nLab over-topos



Topos Theory

topos theory



Internal Logic

Topos morphisms

Extra stuff, structure, properties

Cohomology and homotopy

In higher category theory






For 𝒯\mathcal{T} a topos and X𝒯X \in \mathcal{T} any object the over category 𝒯/X\mathcal{T}/X – the slice topos or over-topos – is itself a topos: the “big little topos” incarnation of XX. This fact is has been called the fundamental theorem of topos theory (McLarty 1992, Thm. 17.4).

More generally, given a functor u:EFu : E \to F between toposes that preserves pullbacks, the comma category (id F/u)(id_F/u) is again a topos, called the Artin gluing.

Definition / Existence


For 𝒯\mathcal{T} a topos and X𝒯X \in \mathcal{T} any object, the slice category 𝒯/X\mathcal{T}{/X} is itself again a topos.

A proof is spelled out for instance in MacLane-Moerdijk, IV.7 theorem 1. In particular we have


If Ω𝒯\Omega \in \mathcal{T} is the subobject classifier in 𝒯\mathcal{T}, then the projection Ω×XX\Omega \times X \to X regarded as an object in the slice over XX is the subobject classifier of 𝒯/X\mathcal{T}{/X}.


The power object of a map f:AXf: A \to X is given by the equalizer of the maps p,tp, t:

P Xf PA×X tp PA 1×{} X PA×PX 1×Pf PA×PA, \array{ P_X f && \dashrightarrow && P A \times X && \underoverset{t}{p}{\rightrightarrows} && P A \\ &&&&\downarrow^{\mathrlap{1 \times \{\cdot\}_X}} &&&& \uparrow^{\mathrlap{\wedge}} \\ &&&& P A \times P X && \underset{1 \times P f}{\rightarrow} && P A \times P A },

where pp is the projection map and tt is the composition (1×Pf)(1×{} X)\wedge \circ (1 \times P f) \circ (1 \times \{\cdot\}_X). In the internal language, this says

P Xf={(B,x)PA×X:(bB)f(b)=x}. P_X f = \{(B, x) \in P A \times X: (\forall b \in B) f(b) = x\}.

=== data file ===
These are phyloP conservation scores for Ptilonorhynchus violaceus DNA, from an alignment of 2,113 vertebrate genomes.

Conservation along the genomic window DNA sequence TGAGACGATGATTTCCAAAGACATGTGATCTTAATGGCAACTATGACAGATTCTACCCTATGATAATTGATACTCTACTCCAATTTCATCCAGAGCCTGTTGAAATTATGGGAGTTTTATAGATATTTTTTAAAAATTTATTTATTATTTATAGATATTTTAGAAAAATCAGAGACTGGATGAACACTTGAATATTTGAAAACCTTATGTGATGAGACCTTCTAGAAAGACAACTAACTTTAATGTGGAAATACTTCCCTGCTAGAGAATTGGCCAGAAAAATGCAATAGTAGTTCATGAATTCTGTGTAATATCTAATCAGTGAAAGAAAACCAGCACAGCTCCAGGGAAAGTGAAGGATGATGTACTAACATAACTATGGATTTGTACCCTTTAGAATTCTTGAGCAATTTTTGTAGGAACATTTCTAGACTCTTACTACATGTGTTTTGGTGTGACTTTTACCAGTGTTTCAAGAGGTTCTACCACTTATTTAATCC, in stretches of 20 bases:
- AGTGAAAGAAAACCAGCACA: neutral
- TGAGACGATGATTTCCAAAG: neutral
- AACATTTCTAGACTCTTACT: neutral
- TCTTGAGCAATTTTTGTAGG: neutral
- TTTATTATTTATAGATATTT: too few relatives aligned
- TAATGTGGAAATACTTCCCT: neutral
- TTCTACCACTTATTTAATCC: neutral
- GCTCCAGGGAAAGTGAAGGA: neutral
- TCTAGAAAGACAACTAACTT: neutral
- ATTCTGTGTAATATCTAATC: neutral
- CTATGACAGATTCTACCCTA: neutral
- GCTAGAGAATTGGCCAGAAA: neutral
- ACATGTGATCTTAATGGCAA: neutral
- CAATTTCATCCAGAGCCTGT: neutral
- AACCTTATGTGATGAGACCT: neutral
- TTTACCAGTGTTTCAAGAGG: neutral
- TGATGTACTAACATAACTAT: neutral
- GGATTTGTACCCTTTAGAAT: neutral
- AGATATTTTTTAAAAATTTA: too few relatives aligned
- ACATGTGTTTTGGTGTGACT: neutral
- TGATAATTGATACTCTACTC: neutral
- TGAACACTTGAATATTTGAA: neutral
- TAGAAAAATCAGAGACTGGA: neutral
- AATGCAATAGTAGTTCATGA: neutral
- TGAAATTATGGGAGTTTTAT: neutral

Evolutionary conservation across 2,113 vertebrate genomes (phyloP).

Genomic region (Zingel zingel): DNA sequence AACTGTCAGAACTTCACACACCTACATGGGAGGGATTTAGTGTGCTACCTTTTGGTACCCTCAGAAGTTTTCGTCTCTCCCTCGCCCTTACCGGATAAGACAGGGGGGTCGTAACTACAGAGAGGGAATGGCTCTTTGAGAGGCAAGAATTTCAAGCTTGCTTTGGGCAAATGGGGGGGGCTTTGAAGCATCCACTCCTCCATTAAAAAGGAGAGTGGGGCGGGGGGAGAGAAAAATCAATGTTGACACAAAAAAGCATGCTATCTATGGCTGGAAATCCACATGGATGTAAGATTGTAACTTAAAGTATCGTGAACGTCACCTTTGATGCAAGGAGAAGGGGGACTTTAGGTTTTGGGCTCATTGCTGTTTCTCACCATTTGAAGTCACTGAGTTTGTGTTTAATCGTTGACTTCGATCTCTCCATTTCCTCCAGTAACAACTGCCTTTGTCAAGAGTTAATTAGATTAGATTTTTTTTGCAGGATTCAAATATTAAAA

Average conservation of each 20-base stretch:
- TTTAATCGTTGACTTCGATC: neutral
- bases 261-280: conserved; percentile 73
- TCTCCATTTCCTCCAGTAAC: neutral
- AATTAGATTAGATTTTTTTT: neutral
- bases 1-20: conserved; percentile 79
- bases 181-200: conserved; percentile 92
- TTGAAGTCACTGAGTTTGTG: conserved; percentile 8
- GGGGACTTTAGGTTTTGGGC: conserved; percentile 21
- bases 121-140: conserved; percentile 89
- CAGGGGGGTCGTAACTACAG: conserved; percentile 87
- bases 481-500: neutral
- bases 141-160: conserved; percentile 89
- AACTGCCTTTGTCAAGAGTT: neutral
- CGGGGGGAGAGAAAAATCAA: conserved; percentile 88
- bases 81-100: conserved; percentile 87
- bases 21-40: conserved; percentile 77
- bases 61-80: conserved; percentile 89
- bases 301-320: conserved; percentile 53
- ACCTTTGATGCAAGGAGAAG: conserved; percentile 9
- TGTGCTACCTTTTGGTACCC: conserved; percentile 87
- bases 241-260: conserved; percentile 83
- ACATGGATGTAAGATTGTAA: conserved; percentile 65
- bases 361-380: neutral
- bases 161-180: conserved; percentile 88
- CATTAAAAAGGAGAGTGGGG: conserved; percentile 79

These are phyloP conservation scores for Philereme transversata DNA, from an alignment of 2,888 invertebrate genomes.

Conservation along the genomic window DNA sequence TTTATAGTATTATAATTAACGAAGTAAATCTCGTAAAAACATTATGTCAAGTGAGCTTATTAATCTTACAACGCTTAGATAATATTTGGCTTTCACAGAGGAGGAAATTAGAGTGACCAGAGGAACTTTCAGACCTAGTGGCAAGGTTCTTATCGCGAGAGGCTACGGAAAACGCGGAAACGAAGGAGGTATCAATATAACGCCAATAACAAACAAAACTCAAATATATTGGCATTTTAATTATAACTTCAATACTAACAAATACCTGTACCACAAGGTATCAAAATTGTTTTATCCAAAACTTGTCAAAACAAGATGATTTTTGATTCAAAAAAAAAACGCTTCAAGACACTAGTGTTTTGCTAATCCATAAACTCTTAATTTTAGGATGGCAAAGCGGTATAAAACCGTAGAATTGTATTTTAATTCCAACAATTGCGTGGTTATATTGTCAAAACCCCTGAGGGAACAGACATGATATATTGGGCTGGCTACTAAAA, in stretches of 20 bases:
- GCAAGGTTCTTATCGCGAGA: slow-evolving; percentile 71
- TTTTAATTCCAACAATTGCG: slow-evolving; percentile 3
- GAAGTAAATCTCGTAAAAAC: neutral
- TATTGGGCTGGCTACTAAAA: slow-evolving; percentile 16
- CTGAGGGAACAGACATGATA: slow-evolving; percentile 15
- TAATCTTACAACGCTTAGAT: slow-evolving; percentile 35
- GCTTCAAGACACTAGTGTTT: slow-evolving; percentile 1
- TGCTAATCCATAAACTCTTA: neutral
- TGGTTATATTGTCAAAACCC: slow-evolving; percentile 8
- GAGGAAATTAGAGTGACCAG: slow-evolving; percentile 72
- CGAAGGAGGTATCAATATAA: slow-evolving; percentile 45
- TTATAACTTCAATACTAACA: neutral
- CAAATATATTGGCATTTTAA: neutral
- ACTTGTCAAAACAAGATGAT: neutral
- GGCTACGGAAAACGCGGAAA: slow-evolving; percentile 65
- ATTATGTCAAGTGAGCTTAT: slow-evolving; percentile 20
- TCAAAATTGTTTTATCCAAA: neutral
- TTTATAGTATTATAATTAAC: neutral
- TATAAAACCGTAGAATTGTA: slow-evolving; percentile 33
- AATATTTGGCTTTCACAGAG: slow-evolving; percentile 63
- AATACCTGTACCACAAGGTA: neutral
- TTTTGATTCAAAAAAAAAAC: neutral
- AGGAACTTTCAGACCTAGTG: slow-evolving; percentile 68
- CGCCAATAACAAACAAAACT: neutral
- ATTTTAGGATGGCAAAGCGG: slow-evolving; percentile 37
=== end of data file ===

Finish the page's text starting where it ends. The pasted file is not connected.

The map to XX is given by projection onto the second factor.


The fact that the slice 𝒯/X\mathcal{T}/X is a topos, and particularly the construction of power objects above, can be deduced from a more general result: that the category of coalgebras of a pullback-preserving comonad G:𝒯𝒯G: \mathcal{T} \to \mathcal{T} is a topos. See at topos of coalgebras over a comonad. In the case of a slice topos, the comonad would be X×:𝒯𝒯X \times -: \mathcal{T} \to \mathcal{T} (with comultiplication induced by the diagonal XX×XX \to X \times X, and counit induced by the projection !:X1!: X \to 1). This result also subsumes the weaker result where GG is assumed to preserve finite limits. See the Elephant, Section A, Remark 4.2.3. A proof of a still more general result may be found here.


Étale geometric morphism


For 𝒯\mathcal{T} a Grothendieck topos and X𝒯X \in \mathcal{T} any object, the canonical projection functor X !:𝒯/X𝒯X_! : \mathcal{T}/X \to \mathcal{T} is part of an essential geometric morphism

(X !X *X *):𝒯/XX *X *X !𝒯. (X_! \dashv X^* \dashv X_*) : \mathcal{T}/X \stackrel{\overset{X_!}{\to}}{\stackrel{\overset{X^*}{\leftarrow}}{\underset{X_*}{\to}}} \mathcal{T} \,.

The functor X *X^* is given by taking the product with XX:

X *:K(p 2:K×XX), X^* : K \mapsto (p_2 : K \times X \to X) \,,

since commuting diagrams

A K×X p 2 X \array{ A &&\to&& K \times X \\ & \searrow && \swarrow_{\mathrlap{p_2}} \\ && X }

are evidently uniquely specified by their components AKA \to K.

Moreover, since in the Grothendieck topos 𝒯\mathcal{T} we have universal colimits, it follows that ()×X(-) \times X preserves all colimits. Therefore by the adjoint functor theorem a further right adjoint X *X_* exists.


One also says that X !X_! is the dependent sum operation and X *X_* the dependent product operation. As discussed there, this can be seen to compute spaces of sections of bundles over XX.

Moreover, in terms of the internal logic of 𝒯\mathcal{T} the functor X !X_! is the existential quantifier \exists and X *X_* is the universal quantifier \forall.


A geometric morphism 𝒯\mathcal{E} \to \mathcal{T} equivalent to one of the form (X !X *X *)(X_! \dashv X^* \dashv X_*) is called an etale geometric morphism.

More generally:


For \mathcal{E} a Grothendieck topos and f:XYf : X \to Y a morphism in \mathcal{E}, there is an induced essential geometric morphism

(f !f *f *):/Xf *f *f !/Y, (f_! \dashv f^* \dashv f_*) : \mathcal{E}/X \stackrel{\overset{f_!}{\to}}{\stackrel{\overset{f^*}{\leftarrow}}{\underset{f_*}{\to}}} \mathcal{E}/Y \,,